Home Back

Some account of the

and of the rise and progress of the
commercial Navy of Great Britain. 1834

SOURCE: The Saturday Magazine, No. 117. Supplement, April, 1834

The WEST INDIA DOCKS, which were commenced in February, 1800, and partially opened on the 3rd of August, 1802, were the first, and are still the most extensive docks, not only in this port but in the world. They extend across the northern extremity of the Isle of Dogs, from Blackwall to Limehouse, having a communication with the river by spacious basins at either extremity. This great public establishment originally consisted of an export and import dock; but, in 1829, the south dock, a spacious canal for shipping of the largest class, which had originally been constructed to facilitate the navigation of the Thames, was purchased by the West India Dock Company for 120,000l. The north, or Import Dock, contains nearly thirty acres under water, being 870 yards long by 166 wide. The Export Dock is of the same length, but only 135 yards in width and comprises an area of about 25 acres The South Dock is 1183 yards (nearly three-quarters of a mile) long; it runs parallel to the others, and its lock-gates are 45 feet in width. The three docks are capable of admitting 650 vessels, of from 250 to 500 tons. The entire area occupied by the docks and warehouses consists of more than 295 acres, enclosed (with the exception of the South Dock,) by a lofty wall, five feet thick. When originally opened, such is the extent of the Import Dock, that although the water was admitted at an average rate of 800 gallons per second, the space was not filled to the required depth, about 24 feet, for 10 hours.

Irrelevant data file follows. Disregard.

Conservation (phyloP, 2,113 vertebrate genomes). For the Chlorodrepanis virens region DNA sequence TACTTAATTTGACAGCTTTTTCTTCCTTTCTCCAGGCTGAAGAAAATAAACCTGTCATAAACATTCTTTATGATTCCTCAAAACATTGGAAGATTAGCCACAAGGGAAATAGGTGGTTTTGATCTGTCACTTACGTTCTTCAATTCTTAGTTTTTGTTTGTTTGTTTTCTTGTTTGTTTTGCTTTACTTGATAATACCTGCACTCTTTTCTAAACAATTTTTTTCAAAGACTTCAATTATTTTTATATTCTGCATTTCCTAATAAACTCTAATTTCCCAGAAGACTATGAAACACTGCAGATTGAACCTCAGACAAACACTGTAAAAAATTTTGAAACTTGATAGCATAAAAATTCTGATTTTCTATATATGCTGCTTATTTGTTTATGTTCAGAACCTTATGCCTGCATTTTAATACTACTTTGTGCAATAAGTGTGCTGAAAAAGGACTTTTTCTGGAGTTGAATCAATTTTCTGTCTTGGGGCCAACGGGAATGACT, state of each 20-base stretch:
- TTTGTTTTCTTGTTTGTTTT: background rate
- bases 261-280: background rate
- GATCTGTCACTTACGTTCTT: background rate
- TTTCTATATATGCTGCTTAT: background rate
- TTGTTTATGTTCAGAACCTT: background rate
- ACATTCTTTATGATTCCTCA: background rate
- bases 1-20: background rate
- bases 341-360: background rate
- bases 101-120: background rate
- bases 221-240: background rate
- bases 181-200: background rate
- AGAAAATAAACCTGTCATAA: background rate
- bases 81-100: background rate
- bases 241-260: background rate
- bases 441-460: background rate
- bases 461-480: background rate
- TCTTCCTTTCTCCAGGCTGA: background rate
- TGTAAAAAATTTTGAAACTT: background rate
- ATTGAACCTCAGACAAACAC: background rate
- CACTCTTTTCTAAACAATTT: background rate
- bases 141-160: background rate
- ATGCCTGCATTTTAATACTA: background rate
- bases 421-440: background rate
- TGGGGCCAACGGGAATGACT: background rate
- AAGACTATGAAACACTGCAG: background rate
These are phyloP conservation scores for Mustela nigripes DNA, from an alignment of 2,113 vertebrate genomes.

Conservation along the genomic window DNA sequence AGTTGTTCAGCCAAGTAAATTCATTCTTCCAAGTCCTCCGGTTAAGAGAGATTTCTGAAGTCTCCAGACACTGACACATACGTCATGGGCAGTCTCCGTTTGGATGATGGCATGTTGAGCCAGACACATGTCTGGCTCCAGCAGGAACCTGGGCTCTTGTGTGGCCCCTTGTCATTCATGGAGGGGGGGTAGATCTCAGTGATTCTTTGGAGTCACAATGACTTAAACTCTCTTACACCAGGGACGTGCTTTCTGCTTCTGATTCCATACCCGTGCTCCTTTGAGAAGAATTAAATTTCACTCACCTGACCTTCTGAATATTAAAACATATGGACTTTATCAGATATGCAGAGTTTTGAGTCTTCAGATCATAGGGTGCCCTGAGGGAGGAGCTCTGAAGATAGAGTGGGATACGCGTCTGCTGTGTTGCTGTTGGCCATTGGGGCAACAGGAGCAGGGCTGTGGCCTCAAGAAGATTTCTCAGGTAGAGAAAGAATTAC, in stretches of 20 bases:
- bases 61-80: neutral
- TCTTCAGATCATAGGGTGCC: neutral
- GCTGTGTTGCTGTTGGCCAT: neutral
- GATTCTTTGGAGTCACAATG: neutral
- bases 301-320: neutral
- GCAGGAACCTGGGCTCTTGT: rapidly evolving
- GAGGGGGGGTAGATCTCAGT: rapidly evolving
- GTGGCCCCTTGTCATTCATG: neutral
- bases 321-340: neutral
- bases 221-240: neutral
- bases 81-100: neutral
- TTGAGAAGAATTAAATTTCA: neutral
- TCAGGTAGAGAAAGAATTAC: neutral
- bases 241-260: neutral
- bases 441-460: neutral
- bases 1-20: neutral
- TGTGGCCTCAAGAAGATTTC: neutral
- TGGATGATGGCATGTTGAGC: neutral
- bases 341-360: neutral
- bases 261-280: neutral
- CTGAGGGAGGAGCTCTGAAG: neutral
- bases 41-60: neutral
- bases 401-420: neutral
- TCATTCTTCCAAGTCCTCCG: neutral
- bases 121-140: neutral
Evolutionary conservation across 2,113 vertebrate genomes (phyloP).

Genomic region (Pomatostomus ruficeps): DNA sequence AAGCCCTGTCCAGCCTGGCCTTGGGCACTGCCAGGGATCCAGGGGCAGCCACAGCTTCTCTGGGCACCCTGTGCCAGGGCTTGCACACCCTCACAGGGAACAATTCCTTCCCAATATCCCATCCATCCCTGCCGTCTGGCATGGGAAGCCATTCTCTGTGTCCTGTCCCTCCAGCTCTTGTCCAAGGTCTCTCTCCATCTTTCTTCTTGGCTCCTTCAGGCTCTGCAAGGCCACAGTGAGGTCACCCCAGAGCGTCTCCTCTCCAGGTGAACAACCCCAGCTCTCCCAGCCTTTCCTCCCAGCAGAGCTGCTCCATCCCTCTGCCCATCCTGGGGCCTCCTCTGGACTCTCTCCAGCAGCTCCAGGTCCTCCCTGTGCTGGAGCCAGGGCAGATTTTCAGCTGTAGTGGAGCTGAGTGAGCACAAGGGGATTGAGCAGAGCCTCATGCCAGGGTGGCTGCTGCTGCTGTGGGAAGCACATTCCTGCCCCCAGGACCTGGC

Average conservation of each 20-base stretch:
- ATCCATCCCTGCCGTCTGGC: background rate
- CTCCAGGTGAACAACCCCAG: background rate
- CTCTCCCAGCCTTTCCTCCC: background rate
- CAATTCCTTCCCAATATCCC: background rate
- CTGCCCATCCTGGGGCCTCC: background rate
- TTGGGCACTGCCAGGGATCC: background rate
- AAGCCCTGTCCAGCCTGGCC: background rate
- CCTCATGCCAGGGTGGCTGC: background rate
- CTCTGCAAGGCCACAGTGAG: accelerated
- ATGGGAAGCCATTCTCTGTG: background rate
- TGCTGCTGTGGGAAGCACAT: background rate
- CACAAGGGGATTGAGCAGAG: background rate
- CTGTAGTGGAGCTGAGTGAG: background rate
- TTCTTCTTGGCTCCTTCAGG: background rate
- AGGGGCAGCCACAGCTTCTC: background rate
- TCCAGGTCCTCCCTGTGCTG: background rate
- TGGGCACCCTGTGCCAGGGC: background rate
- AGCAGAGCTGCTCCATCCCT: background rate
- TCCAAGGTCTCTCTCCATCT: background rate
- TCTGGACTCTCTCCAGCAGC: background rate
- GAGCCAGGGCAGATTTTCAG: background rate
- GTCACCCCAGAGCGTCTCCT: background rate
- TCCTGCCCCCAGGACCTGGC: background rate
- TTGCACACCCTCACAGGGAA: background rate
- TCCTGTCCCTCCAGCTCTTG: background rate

Page: 01 02 03 04 05 06 07 08 09 10 11 12 13 14 15 16 17 18 19 20 21 22 23 24 25 27 28 29 30 31 32 33 34 35 36 37 Next>

See also:
London Churches
London Buildings
London Landscapes
Prints: London Interiors